Identifying the sweet spot for the services you offer is essential to growth in early stage businesses, here’s my guide…

In Advice for Start-ups on January 24, 2012 at 8:52 pm

Below is an extract from our former sales manual which I wrote for my business. Up until I wrote this document we had been trying to accept every incoming sales request. As a result was that we were un-differentiated, stretched and our internal processes were not optimal. After adopting the “Sweet Spot” approach we become much more focussed.

Identifying the sweet spot for our offerings

This is the process whereby we identify the type of customers we want to do business with in this business area. By doing this we can save a lot of time on sales quotes that are not going to turn into orders. It also means that we do not take on clients that are going to be more trouble than they are worth.

Guidelines for our ideal client:

  • We want to target clients with a minimum spend of E2,000 per annum.
  • We want clients that typically have some technical ability(i.e. will not be a massive drain on support)
  • We want clients that need us to perform some managed services for them(which are higher profit)
  • Client is in urgent need of the solution (i.e. we want to avoid spending a lot of time on clients that are only browsing or looking to screw their current provider at the renewal date with a cheaper quote).
  • We want to make a minimum gross profit of 50% on all services provided to the client. In some cases we will accept lower than this where we are not involved in much of the work(e.g. backups by Serve Centric).

What industry sectors would our ideal client typically be in:

    • Web developers
    • Media/advertising/PR
    • Software development
    • Web services providers
    • Clients that understand the quality proposition (i.e. that you get what you pay for) and are prepared to pay for a quality, reliable service.

What sectors would not represent our ideal client at this time

  • Slow decision makers/long sales processes such as government departments.
  • Low tech companies with no internal IT function.
  • Single server colo clients with low bandwidth usage and no scope for selling additional services.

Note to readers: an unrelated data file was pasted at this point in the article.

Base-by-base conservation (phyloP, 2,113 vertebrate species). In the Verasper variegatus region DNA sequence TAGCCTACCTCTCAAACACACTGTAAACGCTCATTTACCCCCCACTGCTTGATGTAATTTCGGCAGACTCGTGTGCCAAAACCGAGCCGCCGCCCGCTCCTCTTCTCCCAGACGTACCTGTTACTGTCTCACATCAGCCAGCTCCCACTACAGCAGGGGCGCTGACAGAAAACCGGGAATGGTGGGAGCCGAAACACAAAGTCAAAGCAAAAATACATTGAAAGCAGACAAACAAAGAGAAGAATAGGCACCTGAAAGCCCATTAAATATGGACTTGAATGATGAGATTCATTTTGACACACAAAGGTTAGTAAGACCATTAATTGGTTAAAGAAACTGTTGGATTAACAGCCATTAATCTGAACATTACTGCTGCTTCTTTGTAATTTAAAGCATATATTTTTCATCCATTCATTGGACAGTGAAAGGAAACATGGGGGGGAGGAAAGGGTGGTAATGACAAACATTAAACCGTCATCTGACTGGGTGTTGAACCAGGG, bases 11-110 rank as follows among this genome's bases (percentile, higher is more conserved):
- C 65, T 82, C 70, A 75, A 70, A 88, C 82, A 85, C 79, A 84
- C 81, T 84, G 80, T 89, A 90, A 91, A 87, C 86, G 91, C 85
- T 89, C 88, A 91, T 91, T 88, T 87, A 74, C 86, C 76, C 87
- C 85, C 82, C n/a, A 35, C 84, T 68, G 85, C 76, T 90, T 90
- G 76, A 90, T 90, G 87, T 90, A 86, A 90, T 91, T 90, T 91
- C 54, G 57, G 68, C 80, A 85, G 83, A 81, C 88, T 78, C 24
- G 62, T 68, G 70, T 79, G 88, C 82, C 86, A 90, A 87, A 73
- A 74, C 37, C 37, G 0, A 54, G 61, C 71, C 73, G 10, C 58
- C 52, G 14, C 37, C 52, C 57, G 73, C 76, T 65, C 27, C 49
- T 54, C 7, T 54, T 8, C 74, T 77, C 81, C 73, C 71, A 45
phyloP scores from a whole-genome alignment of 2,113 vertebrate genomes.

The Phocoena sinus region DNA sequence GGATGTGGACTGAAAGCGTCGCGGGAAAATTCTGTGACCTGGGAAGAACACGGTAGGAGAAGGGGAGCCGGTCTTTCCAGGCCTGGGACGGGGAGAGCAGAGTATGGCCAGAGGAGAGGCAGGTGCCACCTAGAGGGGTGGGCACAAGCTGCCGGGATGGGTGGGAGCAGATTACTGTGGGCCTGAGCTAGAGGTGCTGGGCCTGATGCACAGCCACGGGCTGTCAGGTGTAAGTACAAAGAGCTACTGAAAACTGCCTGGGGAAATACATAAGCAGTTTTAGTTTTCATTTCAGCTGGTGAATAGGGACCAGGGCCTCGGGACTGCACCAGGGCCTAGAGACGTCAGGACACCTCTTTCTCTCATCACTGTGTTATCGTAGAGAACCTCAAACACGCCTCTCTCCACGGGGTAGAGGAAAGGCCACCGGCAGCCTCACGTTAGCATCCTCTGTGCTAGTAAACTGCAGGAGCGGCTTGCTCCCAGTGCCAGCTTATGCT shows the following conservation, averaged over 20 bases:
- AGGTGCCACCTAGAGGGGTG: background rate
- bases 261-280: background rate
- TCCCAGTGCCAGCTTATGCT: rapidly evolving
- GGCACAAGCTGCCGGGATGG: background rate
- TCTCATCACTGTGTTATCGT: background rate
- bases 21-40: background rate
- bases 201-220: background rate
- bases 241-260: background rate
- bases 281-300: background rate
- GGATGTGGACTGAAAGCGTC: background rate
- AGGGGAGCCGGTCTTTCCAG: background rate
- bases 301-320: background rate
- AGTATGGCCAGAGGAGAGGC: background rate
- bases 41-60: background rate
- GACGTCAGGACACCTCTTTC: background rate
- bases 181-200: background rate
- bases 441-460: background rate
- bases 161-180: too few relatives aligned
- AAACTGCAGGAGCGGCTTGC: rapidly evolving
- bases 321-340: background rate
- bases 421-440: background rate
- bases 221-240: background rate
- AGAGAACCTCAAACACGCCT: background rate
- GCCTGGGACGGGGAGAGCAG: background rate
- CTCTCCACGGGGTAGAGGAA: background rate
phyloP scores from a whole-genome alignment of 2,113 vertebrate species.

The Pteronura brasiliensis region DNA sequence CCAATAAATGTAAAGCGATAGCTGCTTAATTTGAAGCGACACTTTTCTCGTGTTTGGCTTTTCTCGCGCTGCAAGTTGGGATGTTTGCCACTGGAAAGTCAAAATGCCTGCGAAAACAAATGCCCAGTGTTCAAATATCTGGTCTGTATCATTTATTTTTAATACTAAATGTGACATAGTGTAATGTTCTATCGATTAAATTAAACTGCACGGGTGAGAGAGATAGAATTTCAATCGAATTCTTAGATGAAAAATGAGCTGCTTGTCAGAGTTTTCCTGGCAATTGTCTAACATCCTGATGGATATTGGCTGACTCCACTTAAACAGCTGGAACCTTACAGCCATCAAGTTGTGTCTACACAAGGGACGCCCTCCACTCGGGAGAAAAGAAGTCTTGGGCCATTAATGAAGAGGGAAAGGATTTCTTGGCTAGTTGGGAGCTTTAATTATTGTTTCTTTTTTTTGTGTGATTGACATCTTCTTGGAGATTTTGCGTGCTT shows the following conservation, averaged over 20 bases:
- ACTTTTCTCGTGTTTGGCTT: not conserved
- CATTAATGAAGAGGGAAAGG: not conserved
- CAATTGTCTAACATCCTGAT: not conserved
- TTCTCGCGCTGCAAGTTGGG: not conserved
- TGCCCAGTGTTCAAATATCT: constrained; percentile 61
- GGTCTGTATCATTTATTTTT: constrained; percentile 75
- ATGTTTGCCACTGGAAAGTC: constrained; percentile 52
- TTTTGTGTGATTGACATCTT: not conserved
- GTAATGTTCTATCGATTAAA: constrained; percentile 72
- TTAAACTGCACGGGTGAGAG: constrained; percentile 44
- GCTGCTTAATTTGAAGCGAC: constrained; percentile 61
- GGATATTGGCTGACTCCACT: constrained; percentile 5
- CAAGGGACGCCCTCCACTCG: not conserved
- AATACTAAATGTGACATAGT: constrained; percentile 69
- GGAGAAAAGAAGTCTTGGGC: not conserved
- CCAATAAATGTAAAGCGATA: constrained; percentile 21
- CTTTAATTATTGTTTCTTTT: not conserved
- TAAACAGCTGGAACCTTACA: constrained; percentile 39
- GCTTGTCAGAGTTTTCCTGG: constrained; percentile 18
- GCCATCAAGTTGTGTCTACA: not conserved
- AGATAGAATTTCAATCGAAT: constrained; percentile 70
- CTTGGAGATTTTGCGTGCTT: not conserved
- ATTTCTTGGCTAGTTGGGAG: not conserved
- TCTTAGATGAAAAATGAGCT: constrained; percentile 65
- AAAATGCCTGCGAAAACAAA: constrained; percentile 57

Devising the list of core versus custom features in dealing with sales quotes

 It is commonly accepted that when clients are considering a purchase they indulge their fantasies and dream up everything they would ideally like in the new service. However the client’s customer requirements list will rarely take account of how practical it is or how much it will cost to provide to them.

Therefore when assessing incoming sales quote requests it is important that we have a clear idea in our mind of which of the list of requirements are on our core list of supported items (e.g. hard drives, server space, bandwidth, power) and which are custom (load balancing, RAID 5,JSP, custom software installs etc). Having a core list enables us to turn around sales quotes faster and helps us standardise our offering.

What we need to do is draw up a list of Core Features that all clients would typically benefit from. Any requests that deviate from the Core Features list are then considered Custom Features and quoted for accordingly.

When deciding how to proceed in the case where the client has requested Custom Features the following will decided on whether we provide it or not:

1. Is the client prepared to pay a commercial price for it?

2. How many clients are seeking the same feature? If a lot of customers are requesting the same feature we may need to consider moving it to from the Custom list onto the Core List and pricing it accordingly.


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